Due to the fact that in a device according to the invention the feedthrough passing through the separation wall is realized by means of a flexible printed tape, further contacts can be arranged at an arbitrary distance from the separation wall, which is already a first cause for reduction of disturbances. Moreover, it has been found that a connection between the separation wall and the printed tape, which, for example, is in the form of a glue compound with epoxy glue, yields a permanent very reliable seal. A direct consequence of the assembly of the electrical conductors in a printed tape is that electrical disturbances are substantially excluded with the use of a feedthrough according to the invention. A great advantage is that for the feedthrough no special limitations need be imposed on the choice of the material for the separation wall and that besides metal and glass, for example, also ceramic material and synthetic material may be used.

In a preferred embodiment according to the invention, the printed tape comprises polyimide as the electrically insulating carrier material. The polyimide mostly also constitudes an electrically insulting envelope of the printed tape. The envelope may further accommodate a field-screening metal layer or metal guaze. Such a printed tape may comprise a large number, for example, thirty-two separate electrical conductors and for this purpose often is constructed as a multibearing.

In a further embodiment, the printed tape partly has a flexible and partly has a non-flexible character, for example, due to the fact that an additional hard layer is locally applied by means of known techniques. Thus, for example, a part at the area and in the proximity of the feedthrough may have a non-flexible character, just like parts to which connector sockets for further connections are secured. The flexible character of the printed tape as a whole is thus not lost.


A few embodiments according to the invention will now be described more fully with reference to the drawing. In the drawing:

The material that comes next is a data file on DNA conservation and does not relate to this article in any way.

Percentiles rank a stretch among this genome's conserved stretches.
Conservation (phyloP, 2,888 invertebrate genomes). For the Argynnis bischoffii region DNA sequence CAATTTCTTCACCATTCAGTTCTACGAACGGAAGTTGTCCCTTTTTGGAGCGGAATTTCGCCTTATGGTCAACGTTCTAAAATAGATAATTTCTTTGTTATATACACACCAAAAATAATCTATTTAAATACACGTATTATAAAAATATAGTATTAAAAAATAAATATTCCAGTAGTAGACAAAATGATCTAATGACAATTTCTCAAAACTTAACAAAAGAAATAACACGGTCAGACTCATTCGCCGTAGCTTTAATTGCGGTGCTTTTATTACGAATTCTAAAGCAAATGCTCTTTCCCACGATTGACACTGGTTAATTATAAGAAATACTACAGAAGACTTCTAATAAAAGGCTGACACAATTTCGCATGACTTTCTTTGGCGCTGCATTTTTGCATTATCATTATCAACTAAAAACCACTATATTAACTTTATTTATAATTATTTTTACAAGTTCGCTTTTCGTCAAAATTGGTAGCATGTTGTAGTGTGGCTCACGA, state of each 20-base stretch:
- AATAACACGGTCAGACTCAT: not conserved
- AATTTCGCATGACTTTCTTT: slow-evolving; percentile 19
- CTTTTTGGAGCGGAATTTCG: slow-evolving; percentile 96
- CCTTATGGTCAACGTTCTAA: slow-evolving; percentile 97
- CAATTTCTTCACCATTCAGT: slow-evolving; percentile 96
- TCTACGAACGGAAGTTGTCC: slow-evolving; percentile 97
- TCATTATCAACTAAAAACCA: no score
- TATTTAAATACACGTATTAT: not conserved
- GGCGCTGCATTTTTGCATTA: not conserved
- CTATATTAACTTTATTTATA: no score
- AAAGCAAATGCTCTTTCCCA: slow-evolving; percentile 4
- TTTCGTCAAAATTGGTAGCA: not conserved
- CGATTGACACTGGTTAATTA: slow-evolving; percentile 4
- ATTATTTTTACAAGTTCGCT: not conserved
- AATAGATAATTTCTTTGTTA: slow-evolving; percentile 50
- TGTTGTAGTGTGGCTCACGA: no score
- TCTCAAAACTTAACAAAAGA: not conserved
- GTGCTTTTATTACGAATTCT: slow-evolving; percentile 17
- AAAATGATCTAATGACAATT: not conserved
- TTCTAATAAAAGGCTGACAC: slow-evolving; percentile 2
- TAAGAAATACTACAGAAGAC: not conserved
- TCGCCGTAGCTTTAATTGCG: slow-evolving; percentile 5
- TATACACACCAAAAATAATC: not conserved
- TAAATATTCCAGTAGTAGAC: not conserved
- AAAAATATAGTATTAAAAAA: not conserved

FIG. 1 shows a vessel with a feedthrough according to the invention;

FIG. 2 shows a multichannel X-ray detector with a series of such feedthroughs.


A feedthrough according to the invention of the kind shown in FIG. 1 comprises a vessel 1 by which a conditioned space 3, containing for example a given gas composition, a vacuum, or a liquid, is sealed from the surroundings. A cover part 5 of the vessel is provided with an opening 7, which in FIG. 1 has a circular form, but which may also take the adapted form of a slot. In the opening 7 is mounted a sealing member 9 which is connected, for example, by means of screws 11 to the cover 5. The sealing member 9 is preferably mounted on that side of the wall on which the pressure is highest because an additional pressure is than exerted. Through a passage 13 in the sealing member 9, the feedthrough is realized by means of a flexible printed tape 15. The printed tape is then connected preferably by means of a suitable glue compound 16 to the sealing member 9 or in the case of a slot-shaped opening also directly to the cover. Electrical conductors in the printed tape (not shown separately) are enclosed by an insulating layer, preferably of polyimide. This material is very flexible, has a high resistance to corrosion and can be glued satisfactorily with, for example, a cold hardening epoxy glue. In the given embodiment, connector sockets 21 and 23 are provided at the ends 17 and 19 of the printed tape. These sockets may be arranged at a distance from the feedthrough adapted to the conditions. For the description of the flexible printed tape reference is made to "Solid State Technology", November 1971, pp. 27-32 or to "Electronic Engineering", October 1969, pp. 29-31. Especially for connections to be provided on the outer side of a vessel, a larger mounting distance is a great advantage because the feedthrough for the connections itself need now no longer be touched and lengthening wires need not be used. For example, parts 25 of the printed tape may be constructed, if desired, as a non-flexible tape.